The perspectives are all over the place, the times are all over the place, the stories are all over the place, -- front to back and back to front, and yet it is a cohesive, believable, perfectly timed story. A miracle. Even more.... he managed to actually tie together all of the characters from the 1940s to 2010, from all over the world, without it being "too convenient." I was so impressed with Walter. It felt like just a series of life events that ultimately brought all of the characters together within one story. But it did not feel forced or contrived. It just felt... natural. Like yeah, that's what happened.

    And then you find yourself nearing the end of the book. But, oh no, there are too many strings to tie up!! He's going to leave me hanging, I just know it.... ahhh, i hope he at least wraps up ____, and ____. And ___. But how can he! Too few pages.... You keep reading.

    And he does it. and it feels a little bit like a miracle. Not everything is neat and bowtied, but it's all done just enough to leave the reader at peace. With all of the stories, and all of the different lines, and all of the different characters, resolved just enough to close the book and go to sleep. All is well.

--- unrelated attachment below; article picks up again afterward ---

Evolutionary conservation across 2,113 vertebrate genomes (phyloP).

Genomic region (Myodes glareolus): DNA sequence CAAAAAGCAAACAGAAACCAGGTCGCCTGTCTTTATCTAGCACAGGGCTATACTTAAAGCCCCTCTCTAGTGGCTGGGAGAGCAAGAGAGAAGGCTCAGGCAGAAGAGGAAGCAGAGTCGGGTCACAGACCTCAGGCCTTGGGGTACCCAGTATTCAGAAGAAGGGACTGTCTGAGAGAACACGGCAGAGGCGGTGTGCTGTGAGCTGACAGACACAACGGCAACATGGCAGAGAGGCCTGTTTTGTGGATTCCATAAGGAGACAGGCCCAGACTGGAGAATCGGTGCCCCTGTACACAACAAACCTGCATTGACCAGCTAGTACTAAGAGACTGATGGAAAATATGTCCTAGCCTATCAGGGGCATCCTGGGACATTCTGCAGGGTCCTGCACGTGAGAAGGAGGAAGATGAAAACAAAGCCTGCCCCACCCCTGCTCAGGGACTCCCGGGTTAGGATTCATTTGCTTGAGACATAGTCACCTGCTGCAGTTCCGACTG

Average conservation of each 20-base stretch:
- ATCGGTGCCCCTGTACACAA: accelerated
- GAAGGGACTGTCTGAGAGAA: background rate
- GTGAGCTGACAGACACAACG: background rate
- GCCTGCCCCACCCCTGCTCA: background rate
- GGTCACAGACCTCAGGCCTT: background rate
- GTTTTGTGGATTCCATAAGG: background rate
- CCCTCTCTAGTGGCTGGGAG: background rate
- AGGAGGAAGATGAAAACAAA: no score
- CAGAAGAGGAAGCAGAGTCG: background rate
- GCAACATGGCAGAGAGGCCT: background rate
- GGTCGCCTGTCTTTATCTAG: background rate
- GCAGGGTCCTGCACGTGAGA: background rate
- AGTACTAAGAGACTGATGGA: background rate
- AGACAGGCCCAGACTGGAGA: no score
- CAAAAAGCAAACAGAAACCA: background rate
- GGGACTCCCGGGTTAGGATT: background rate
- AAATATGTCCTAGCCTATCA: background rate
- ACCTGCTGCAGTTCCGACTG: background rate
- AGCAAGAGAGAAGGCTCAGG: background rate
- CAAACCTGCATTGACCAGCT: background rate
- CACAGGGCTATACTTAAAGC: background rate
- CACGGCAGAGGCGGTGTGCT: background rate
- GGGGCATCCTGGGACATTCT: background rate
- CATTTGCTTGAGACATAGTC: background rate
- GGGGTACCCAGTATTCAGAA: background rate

A literary miracle. Now I understand...

    (this and other reviews at AllBookReviewer.blogspot.com)

  • PJ "pjsilv2020" - Rick Steves' Spain 2012

    Downloaded this book onto my Kindle for recent 10 day trip to Spain (Barcelona, Sevilla, Cordoba and Granada). Although I had arranged several private tours, the information in the book was invaluable in guiding me through places that were not on the tour (in some cases I found the book more informative than the guides). The only weakness is that the lodging and restaurant selections were weighted more toward economy scale; I did however eat at several of the suggested restaurants and was not disappointed.

  • jdonaldson76 - excellent information

    I saw Lyn-Genet on Dr. Oz and immediately ordered the Kindle version of her book. Finished reading it in two days and started the 3-day cleanse yesterday. I deviated slightly because I didn't have the ingredients for the flax granola the first morning and I have had one cup of coffee both mornings. Still, I lost 2 pounds in just my first day, which is really nice and totally worth the effort of preparing the meals. We'll see how it continues from here, but so far I am impressed with the results and the book overall was extremely informative. I am looking forward to having a little cheese, a glass of red wine and some dark chocolate once the cleanse is over!